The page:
Very few children aged between four and 13 eat the recommended intake of vegetables. While, ironically, this may just make most of us sigh with relief that we’re not the only ones having trouble, it does signify a big challenge and an opportunity for parents to shape their children’s habits early.
“For young children, diet is largely determined by their parents,” states the report. However, children take on greater responsibility for their own food choices as they grow older, It is, therefore, important to establish healthy eating patterns at a young age.” Here’s what the research suggests might help you to get your kids to eat better.
Make sure you give them a variety to choose from
Persistence: KEEP UP THE VARIETY
So your baby who’d eat spinach puree, lumps of lentils or even the dog’s dinner if he could has suddenly become a child reluctant to eat anything other than potato? Children develop a natural caution about food from about the age of two onwards.
It makes sense when you think about it in evolutionary terms, according to US Tufts University nutrition professor Dr Susan B. Roberts and pediatrician Dr. Melvin B. Heyman. In a hunter-gatherer society, it would be around age two that mum might have another child, and the two-year-old, with more freedom to wander from the cave and fossick for food, needed to be cautious. While a small amount of something poisonous would probably not kill you, a whole meal might.
Nibbling at so several times before making a whole meal of it would enable you to find out which wild foods were good to eat, while also minimizing the chance of poisoning
Encourage your kids to eat better
Even beyond the cautious toddler years, it’s all about encouraging
the child to try new types of food, without necessarily expecting them to finish it. “Don’t be too worried if the kids say “I don’t want any.” says healthy weight management expert Dr. Rick Kausman, author of If Not Dieting. Then What? encourage parents to be patient and not expect kids to eat (food or vegetable) the first few times. But keep the emphasis on variety, just calmly encourage them to try different foods and have a go.” A simple philosophy that applies beyond the dinner table.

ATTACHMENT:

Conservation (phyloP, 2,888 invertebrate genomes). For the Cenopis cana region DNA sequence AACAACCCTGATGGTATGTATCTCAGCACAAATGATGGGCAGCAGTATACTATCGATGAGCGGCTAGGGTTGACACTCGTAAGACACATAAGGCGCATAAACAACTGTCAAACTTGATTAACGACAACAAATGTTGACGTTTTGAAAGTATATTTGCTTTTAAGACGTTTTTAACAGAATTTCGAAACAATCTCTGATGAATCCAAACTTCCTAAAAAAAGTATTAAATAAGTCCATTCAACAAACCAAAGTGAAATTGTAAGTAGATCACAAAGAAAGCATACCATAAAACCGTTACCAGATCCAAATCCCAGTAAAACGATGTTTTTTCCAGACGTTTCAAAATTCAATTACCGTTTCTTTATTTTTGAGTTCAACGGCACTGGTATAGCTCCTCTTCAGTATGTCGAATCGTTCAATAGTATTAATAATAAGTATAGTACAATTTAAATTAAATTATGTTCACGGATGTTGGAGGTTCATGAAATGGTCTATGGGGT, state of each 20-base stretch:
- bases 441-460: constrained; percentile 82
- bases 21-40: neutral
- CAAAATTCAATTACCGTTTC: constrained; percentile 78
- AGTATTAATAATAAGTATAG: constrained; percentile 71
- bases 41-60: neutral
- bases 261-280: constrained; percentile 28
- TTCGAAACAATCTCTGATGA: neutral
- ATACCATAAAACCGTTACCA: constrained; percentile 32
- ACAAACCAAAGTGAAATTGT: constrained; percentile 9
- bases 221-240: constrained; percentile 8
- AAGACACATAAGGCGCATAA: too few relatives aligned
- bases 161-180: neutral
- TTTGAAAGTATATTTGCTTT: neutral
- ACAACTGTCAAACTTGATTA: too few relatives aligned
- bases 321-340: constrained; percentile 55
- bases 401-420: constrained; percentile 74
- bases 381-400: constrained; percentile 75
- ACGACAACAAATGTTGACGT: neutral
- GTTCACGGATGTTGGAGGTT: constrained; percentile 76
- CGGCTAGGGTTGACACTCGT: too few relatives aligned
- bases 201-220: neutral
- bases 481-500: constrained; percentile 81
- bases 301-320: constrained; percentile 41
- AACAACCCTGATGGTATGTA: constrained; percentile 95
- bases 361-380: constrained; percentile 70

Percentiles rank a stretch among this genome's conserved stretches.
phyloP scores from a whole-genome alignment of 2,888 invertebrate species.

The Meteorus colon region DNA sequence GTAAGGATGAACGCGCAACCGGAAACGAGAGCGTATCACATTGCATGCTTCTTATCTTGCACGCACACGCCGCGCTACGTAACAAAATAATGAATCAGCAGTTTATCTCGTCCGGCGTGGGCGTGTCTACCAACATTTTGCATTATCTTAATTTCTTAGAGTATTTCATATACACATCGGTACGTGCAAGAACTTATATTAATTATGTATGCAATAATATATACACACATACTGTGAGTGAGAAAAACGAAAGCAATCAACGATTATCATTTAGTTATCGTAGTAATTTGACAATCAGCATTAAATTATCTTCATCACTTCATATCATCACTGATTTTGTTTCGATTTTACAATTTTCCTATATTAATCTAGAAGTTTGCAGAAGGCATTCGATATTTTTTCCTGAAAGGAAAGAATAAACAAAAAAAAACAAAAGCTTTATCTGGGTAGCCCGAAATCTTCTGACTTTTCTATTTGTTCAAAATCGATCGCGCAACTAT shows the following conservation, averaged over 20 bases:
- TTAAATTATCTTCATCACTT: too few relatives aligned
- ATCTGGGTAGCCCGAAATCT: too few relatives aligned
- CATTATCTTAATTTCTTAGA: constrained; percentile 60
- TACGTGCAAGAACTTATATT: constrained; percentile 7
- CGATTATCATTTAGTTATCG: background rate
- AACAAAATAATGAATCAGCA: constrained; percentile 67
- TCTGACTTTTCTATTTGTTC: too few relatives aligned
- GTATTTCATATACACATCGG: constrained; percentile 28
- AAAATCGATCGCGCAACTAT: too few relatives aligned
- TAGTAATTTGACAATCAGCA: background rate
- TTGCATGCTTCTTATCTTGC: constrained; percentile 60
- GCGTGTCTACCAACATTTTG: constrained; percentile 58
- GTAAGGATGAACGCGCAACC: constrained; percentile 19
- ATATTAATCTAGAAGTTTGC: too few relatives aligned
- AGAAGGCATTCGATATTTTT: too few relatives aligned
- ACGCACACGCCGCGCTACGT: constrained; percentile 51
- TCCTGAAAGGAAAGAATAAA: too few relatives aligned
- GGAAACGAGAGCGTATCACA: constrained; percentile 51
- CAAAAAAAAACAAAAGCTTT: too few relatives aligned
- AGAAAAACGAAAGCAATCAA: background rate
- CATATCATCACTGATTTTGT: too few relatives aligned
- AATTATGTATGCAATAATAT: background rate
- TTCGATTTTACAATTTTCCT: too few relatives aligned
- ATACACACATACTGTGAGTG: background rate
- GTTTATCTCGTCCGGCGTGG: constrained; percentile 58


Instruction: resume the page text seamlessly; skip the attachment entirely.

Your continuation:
Patience: KEEP YOUR COOL
While praise works for some children, some research suggests that bribing children to eat vegetables or other healthy items doesn’t work for example, saying one more snow pea and you get a biscuit makes it more likely they’ll end up with a negative attitude towards snow peas. US studies at Pennsylvania State University suggest it’s more effective to simply expose the child to various foods repeatedly, allowing them to make their own choices
Try putting a food lake broccoli on the table 15 times before you give up, say Roberts and Heyman. If it’s repeatedly rejected, treat it as no big deal.”By all means say, ‘okay, I eat it, but don’t use bribery, threats or active encouragement or you will encourage instinctive rejection”
For the same reason, it’s best to limit the times you use desirable food as a bribe in other areas of the child’s life, too (if you finish your homework, you get a Tim Tam’). “We’ve all used food as a reward for good behavior, but that puts too much focus on food,” says Kausman. “Have other rewards like playing a game together afterward, or building up points for a larger item like a new bike.
Consisteney: KNOW YOUR POWER
If Dad is hoeing into a meat pie and chips at the dinner table, it’s hard for a child to get excited about his portion of steamed vegetables. Think of it this way, suggest Roberts and Heyman: “Kids learn to love virtually anything that they see their parents or caregivers really enjoy, (from ants in some parts of Africa to raw fish in Japan and snails in France)
Try to eat as a family as often as possible, and let your child see you eating and enjoying the foods you want them to eat. Eat the vegetables, have second helpings of broccoli-it won’t do you any harm either. And be consistent – a yoyo dieter is likely to wreak havoc on their watchful child’s eating habits.
Read part 2 here.